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Spent nuclear fuel in dry storage ahead of schedule, to be used again

For decades, the INL housed spent nuclear fuel in a large water basin in Building CPP-666 at the Idaho Nuclear Technical and Engineering Center in Arco. Last week, it successfully completed the transfer of all spent nuclear fuel to dry storage. Learn more about INTEC and other aspects of the INL in the video above. | Photo and video provided by the Idaho Environmental Coalition
ARCO – The Idaho National Laboratory, the U.S. Department of Energy and the state of Idaho is celebrating the completion of a major milestone.
Last week, the INL announced it had successfully transferred all spent nuclear fuel from Experimental Breeder Reactor II from wet to dry storage.
During a celebratory event at the Idaho Nuclear Technical and Engineering Center (INTEC) in Arco on Tuesday afternoon, INL Director John Wagner, William “Ike” White with the DOE’s Office of Environmental Management, Idaho Gov. Brad Little and others congratulated the team of more than 600 people for completing it nine months ahead of schedule.
The project also led to the recovery of uranium products, which are now being processed “to turn what would’ve been waste materials into fuel for new advanced reactors on this site.”
“Repurposing what was considered waste, which was originally being processed to be disposed of, to meet an urgent need related to advanced reactor demonstration and deployment (is a big deal),” Wagner told those in attendance. “I don’t think the community … realizes how much has been accomplished.”

INL Director John Wagner addressing INTEC and Idaho Environmental Coalition during a celebratory event in Arco on Tuesday afternoon. | Rett Nelson,
INTEC reprocessed spent nuclear fuel from the 1950s through 1992. Since 1995, it’s been stored inside a large water basin on site. This posed a concern to state officials because of its potential threat to the environment and people’s health.
Erik Simpson with the Idaho Environmental Coalition, which manages INTEC, said the Snake River Aquifer flows 220 feet below the ground surface at the north end of the INL site.
In response to these concerns, the state of Idaho filed a lawsuit against the federal government “to prevent Idaho from becoming a dumping ground for the nation’s commercial spent nuclear fuel.” In October 1995, the state, the U.S. Navy and the DOE reached a settlement that required several actions. One of those requirements was to transfer spent nuclear fuel from wet storage to dry storage.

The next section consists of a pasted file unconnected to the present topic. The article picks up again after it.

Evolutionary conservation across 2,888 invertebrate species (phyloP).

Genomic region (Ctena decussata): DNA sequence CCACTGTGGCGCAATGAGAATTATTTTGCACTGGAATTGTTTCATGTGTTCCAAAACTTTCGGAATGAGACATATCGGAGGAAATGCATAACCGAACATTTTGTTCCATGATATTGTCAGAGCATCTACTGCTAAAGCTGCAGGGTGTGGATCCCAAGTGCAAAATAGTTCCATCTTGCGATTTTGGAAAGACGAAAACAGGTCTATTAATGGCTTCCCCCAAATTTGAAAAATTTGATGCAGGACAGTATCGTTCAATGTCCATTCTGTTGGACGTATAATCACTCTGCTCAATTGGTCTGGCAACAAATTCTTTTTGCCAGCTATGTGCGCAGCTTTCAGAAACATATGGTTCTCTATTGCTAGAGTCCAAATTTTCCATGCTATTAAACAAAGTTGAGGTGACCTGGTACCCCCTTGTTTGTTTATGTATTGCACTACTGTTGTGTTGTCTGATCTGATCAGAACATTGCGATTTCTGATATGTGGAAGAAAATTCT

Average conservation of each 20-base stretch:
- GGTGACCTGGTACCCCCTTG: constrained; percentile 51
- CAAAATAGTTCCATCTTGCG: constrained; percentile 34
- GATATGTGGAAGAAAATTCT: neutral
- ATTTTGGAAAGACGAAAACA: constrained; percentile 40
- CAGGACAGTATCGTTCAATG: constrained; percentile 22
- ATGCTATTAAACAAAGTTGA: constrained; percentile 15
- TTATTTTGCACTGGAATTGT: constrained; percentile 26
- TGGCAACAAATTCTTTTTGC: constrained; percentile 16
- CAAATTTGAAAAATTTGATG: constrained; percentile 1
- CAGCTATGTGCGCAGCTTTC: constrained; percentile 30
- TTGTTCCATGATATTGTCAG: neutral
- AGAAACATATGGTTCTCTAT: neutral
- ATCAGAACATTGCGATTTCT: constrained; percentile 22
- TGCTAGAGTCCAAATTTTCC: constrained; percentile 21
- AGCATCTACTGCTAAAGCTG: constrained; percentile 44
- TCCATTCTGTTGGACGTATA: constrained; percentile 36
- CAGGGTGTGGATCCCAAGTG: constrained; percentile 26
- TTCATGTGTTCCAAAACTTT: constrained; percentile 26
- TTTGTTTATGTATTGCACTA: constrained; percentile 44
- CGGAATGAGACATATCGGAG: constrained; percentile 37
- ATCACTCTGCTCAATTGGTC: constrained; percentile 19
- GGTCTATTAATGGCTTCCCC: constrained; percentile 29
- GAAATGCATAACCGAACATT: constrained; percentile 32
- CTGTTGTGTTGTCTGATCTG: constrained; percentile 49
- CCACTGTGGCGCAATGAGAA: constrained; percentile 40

The deadline for its completion was Dec. 31, 2023.
“Accomplishing something ahead of schedule is an amazing (achievement), given the complexity of INL’s spent nuclear fuel inventory and the amount of collaboration and coordination required,” Kathy Huff, an assistant secretary for the DOE’s Office of Nuclear Energy, said at Tuesday’s event. “These kinds of accomplishments demonstrate the real dedication of our INL and Idaho Cleanup Project employees.”

IEC and INTEC employees pose for a photo after successful completion of wet to dry storage. | Courtesy IEC
Another requirement of the settlement was to prevent shipments of spent nuclear fuel to the INL for permanent storage.
The fuel will now be temporarily put in dry storage in another facility at INTEC. It will be shipped to a permanent repository once a location has been identified. It’s not clear when the permanent location will be determined.
“The next group of efforts … is tailored toward getting fuel road ready, which includes putting it into a road-ready canister that would be capable of going to a repository when one opens,” says William Kirby, senior director for liquid waste at IEC.
Under the terms of the agreement, the DOE has until 2035 to treat “all high-level waste” and ship it to its permanent location.
RELATED | Officials celebrate cleanup of radioactive waste at INL complex
Last year, the INL celebrated the exhumation of 5.69 acres of transuranic waste materials at the Radioactive Waste Management Complex near Arco. The waste included rubber gloves, personal protective equipment, test tubes and other items that had been contaminated through the processing of radioactive materials over the years. Removing various forms of transuranic waste from Idaho is another requirement of the Idaho Settlement Agreement.
Little told Tuesday’s crowd these achievements “would not have been possible” without the vision and foresight of former Gov. Phil Batt.
“He and others helped finalize the 1995 settlement agreement, which plotted a path for the removal of transuranic waste, high-level waste and spent nuclear fuel,” said Little. “I want to thank everyone associated with the spent nuclear fuel wet-to-dry project for keeping Governor Phil Batt’s legacy alive and the Idaho Settlement Agreement relevant to this day.”
RELATED | ‘He was a titan in Idaho politics’: Former Idaho Gov. Phil Batt dies
The post Spent nuclear fuel in dry storage ahead of schedule, to be used again appeared first on East Idaho News.

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